Thursday, October 05, 2006

Prise de tête

Prise de tête literally means "taking one's head," in the same way one could take a city or a castle. That's the accurate-yet-colorful translation: in everyday English, it means something like boring, frustrating, a waste of time or a pain. And as one would expect of such a useful, all-purpose term, it has got to be one of the most common phrases in modern French.


"Je voulais aller au cinema, mais c'etait trop prise de tête." I wanted to go to the movies, but it was too much of a pain.

"Qu'est-ce qu'il me prend la tête celui la." What a bore he is, he's wasting my time.

Particularly applicable in many common office situations.

One prime example of "prise de tête" is the French Office Greeting Protocol. It is very important to properly say hello to everyone upon your arrival in the morning. A simple "hello everybody" from across the room or a nod and smile while crossing in the hallway simply won't do. You must go around from desk to desk, shake everyone's hand and say hello to them directly and personally.

You must know in advance if the person in question gets a "bonjour" or the more familiar "ça va." This is a question of hierarchy and familiarity; I can "ça va" my boss, but not his boss, and my office is particularly laid back. You must also be prepared to say hello to the person with their first name, as in "Bonjour, Philippe," but only if they do so first, and only if you're sure you've gotten the name right.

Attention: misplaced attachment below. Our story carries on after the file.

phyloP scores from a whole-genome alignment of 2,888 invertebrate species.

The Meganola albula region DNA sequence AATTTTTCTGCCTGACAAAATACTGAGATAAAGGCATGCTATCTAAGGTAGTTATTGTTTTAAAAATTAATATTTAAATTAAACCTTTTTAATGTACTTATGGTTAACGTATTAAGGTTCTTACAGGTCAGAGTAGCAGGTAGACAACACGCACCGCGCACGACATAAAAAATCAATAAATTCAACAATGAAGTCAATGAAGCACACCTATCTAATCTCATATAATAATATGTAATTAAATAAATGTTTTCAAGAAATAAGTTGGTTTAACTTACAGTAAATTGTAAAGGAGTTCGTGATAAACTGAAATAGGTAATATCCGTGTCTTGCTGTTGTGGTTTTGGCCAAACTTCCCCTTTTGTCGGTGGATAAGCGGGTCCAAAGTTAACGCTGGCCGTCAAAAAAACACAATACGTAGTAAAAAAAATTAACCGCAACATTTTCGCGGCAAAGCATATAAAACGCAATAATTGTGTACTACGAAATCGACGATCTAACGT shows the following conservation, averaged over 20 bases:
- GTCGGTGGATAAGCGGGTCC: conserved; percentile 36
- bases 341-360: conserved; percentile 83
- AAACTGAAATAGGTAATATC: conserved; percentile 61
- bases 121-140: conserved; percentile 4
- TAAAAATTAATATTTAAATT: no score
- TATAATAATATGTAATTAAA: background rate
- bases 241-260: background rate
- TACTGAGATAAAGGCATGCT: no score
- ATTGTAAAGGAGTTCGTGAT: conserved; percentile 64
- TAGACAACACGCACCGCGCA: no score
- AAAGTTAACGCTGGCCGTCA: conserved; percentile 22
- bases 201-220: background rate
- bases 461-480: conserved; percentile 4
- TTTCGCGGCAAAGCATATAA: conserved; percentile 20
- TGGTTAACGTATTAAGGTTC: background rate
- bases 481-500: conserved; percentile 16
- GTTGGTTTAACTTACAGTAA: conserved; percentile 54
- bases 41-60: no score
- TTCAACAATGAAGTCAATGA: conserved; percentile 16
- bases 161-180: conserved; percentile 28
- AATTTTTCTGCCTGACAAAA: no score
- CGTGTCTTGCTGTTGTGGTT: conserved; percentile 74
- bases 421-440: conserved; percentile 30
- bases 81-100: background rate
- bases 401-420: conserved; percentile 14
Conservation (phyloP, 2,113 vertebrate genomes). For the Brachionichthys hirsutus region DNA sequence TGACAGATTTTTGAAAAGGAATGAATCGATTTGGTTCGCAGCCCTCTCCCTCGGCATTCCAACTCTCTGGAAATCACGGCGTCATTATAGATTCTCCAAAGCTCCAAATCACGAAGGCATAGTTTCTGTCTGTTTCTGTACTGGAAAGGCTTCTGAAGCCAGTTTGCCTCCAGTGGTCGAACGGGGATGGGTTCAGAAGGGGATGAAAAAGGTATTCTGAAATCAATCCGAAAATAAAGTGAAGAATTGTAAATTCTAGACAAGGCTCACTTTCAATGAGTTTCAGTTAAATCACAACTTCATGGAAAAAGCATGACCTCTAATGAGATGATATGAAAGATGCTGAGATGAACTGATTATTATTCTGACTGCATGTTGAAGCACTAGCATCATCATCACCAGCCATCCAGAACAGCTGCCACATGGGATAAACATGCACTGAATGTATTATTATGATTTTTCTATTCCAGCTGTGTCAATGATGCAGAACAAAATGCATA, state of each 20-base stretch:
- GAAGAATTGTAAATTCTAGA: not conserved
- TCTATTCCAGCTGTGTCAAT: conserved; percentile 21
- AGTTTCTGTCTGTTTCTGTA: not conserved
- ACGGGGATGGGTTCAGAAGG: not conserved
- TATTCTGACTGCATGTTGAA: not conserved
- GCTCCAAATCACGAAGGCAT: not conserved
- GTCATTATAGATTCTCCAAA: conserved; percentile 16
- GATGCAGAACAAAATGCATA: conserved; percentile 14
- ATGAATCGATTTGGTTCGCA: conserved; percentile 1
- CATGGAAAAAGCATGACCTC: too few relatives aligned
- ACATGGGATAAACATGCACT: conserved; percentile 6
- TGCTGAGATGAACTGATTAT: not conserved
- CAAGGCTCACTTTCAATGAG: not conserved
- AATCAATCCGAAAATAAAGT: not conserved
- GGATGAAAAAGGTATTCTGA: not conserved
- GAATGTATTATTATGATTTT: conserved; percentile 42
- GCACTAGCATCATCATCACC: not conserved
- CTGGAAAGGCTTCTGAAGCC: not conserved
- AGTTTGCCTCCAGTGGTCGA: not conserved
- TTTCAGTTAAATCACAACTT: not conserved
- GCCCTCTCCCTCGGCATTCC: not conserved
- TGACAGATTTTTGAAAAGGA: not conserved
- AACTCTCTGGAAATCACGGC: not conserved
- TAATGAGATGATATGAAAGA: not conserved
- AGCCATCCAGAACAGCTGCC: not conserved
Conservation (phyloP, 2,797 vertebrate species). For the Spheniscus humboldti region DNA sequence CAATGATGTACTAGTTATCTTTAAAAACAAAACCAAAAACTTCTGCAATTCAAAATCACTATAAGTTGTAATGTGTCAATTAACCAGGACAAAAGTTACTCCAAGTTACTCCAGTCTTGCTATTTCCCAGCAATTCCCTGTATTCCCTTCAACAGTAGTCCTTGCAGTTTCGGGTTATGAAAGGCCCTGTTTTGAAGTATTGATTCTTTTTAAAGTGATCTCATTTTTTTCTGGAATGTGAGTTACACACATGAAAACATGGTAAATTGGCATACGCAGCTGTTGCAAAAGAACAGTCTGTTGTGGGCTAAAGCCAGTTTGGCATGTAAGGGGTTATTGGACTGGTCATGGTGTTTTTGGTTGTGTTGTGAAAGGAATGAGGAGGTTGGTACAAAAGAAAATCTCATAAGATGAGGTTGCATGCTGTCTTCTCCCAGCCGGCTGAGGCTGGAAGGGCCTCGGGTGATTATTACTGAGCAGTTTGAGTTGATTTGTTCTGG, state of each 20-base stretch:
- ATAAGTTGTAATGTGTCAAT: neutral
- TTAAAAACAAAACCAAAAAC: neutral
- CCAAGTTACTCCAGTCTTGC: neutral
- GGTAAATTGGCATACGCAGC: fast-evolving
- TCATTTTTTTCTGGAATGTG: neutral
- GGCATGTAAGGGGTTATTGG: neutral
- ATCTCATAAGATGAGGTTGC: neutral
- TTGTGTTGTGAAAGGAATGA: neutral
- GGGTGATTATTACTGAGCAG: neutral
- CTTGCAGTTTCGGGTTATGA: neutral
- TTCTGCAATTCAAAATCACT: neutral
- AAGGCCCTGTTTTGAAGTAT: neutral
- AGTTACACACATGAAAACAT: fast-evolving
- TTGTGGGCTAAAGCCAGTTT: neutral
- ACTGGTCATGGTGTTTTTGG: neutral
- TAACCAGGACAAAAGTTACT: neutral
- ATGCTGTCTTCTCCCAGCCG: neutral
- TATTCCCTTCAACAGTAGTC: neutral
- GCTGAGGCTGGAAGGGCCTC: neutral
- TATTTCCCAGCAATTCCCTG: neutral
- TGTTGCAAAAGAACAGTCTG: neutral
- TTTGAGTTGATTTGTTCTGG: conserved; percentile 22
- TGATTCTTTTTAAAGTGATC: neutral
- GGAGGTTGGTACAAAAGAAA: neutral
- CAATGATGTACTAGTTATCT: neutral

Half of the project managers in my office are named Philippe, so it's a safe fallback name when in doubt.

I tend to freeze and splutter something incomprehensible when someone addresses me out of the blue. I'll suddenly lose their first name, even though I've worked with them daily for over two years. Or I'll get so tripped up on the "bonjour or ça va" question that the name will come out after a long enough pause to make my colleague wonder if I'm suffering from early memory loss.

It is also critical to remember if you've already seen the person, because a second "bonjour" in the same day simply won't do. The person will invariably pause and ask in an either confused or hostile fashion, "Haven't we seen each other already?" They are either annoyed that you didn't remember greeting them, or worried that they themselves don't remember.

So much for the "hey, how's it going," we mumble to each other every time we cross paths at the copy machine back in the US.

All this protocol isn't something that probably matters much, but it's yet another example of an everyday script in my life here that I'm always feeling I get just a little bit wrong. On the other hand, I felt that way often enough even in the US, and I'm relieved to at last have the perfect excuse.

Don't mind me, I'm not from around here.

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